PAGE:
Twitter reported making $453.65 million in cash from operations and holding $3.576 billion cash and short-term investments on March 31, 2016. That gives Twitter, a lot of float making a potential value investment for Microsoft. Twitter is actually generating some cash.

The messenger has also experienced dramatic revenue growth in the past year. Twitter reported a TTM revenue of $1.588 billion in March 2015 that grew to $2.377 billion in March 2016. Donald Trump’s favorite social media would be a sensible purchase for either Microsoft or Alphabet (NASDAQ: GOOGL), from a financial standpoint.

Would Twitter have been a Better Buy than LinkedIn for Microsoft?

The obvious question arises would Twitter have been a better acquisition for Microsoft than LinkedIn? Twitter would have certainly been cheaper and it has more users, but is it a better company?

Interestingly, LinkedIn’s financial numbers are very similar to those at Twitter. It reported the following numbers for first quarter 2016:

  • $3.214 billion in revenues.

 

  • A negative diluted earnings per share ratio of -1.306

 

  • A negative net income of -$169.42 million.

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  • A profit margin of -5.32%

 

  • A free cash flow of $34.28 million.

 

  • $894.03 in cash from operations.

 

  • $3.16 billion in cash and short-term investments.

As you can see some of Twitter’s numbers; such as its free cash flow, were actually better than LinkedIn. Yet the balance sheet is clear, both companies are losing a lot of money even as their revenue keeps growing.

LinkedIn’s revenue growth is similar to that at Twitter, LinkedIn added $831 million in revenue between March 2015 and March 2016. Revenues at Linked rose from $2.383 billion in March 2015 to $3.214 billion in March 2016. Twitter’s revenues grew by $789 million during the same period; rising from $1.588 billion in 2015 to $2.377 billion a year later.

The numbers show us that Twitter would have been a better purchase for Microsoft, but both companies are good organizations that would add value. Microsoft and its shareholders will be well served by the LinkedIn deal, and they would also profit from a Twitter acquisition.

Microsoft is still a Great Investment

There is one clear lesson from the financial numbers; Microsoft is still a far better investment than either Twitter or LinkedIn. The software giant was trading at $49.94 a share on June 15, 2016, yet it rewarded investors with a 2.78% dividend yield and a return on equity of 12.75% for the first quarter of 2015.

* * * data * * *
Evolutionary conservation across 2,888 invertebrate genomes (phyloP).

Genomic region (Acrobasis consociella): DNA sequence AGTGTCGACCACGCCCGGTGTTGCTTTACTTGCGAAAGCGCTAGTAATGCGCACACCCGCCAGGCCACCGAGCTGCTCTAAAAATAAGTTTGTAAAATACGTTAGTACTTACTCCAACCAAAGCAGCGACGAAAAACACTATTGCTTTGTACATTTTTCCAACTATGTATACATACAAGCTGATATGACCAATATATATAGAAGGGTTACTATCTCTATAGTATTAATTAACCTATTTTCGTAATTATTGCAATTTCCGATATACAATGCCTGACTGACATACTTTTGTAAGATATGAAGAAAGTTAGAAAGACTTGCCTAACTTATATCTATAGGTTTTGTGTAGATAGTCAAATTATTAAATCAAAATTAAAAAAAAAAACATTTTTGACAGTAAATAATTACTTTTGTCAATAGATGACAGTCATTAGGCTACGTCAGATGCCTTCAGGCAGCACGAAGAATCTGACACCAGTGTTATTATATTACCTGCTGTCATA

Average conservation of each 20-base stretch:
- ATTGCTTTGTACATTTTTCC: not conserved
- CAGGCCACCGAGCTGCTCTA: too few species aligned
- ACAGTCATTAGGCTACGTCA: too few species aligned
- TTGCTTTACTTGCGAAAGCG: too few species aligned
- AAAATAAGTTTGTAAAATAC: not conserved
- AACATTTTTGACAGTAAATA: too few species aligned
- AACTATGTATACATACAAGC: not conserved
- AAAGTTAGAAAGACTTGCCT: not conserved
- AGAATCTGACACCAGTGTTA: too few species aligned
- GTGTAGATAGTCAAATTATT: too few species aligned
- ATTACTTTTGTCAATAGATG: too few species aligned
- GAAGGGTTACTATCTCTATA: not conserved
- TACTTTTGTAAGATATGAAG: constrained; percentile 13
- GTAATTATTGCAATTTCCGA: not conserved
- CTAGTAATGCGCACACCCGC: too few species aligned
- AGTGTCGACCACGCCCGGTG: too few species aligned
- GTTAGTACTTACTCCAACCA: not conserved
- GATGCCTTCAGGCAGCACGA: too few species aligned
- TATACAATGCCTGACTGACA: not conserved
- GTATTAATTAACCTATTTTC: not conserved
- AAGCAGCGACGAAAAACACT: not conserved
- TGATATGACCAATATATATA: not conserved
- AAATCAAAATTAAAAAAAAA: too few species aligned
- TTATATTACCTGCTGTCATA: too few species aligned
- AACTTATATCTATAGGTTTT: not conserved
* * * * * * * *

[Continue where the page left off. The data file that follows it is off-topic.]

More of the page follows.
More importantly Microsoft still has a lot of float; in addition to the cash and short term investments it reported some great numbers on March 31 including:

  • $86.89 billion in revenues.

 

  • A net income of $10.18 billion

 

  • A diluted earnings per share ration of 1.264.

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  • A profit margin of 18.29%

 

  • A free cash flow of $8.361 billion.

 

  • $181.87 billion in assets.

 

  • $31.12 billion in cash from operations.

 

The obvious conclusion is that Microsoft is still a great value investment, especially for those who love companies with a lot of cash. The company is an even better investment because it is in a position to make strategic acquisitions like LinkedIn.

Twitter is an obvious acquisition target that will be purchased by Microsoft, Alphabet, Alibaba (NYSE: BABA) or Facebook in the near future. The company’s social media profile and low price is simply too tempting an acquisition for a big boy to pass up.

Twitter’s days as an independent company are probably numbered. The LinkedIn deal makes it probable that a number of smaller social media brands including; Tumblr, Telegram and Snapchat are Microsoft or Alphabet acquisition targets. Microsoft and Google might have missed the ball on social media, but they will soon get back in the game the old-fashioned way – by buying up market share.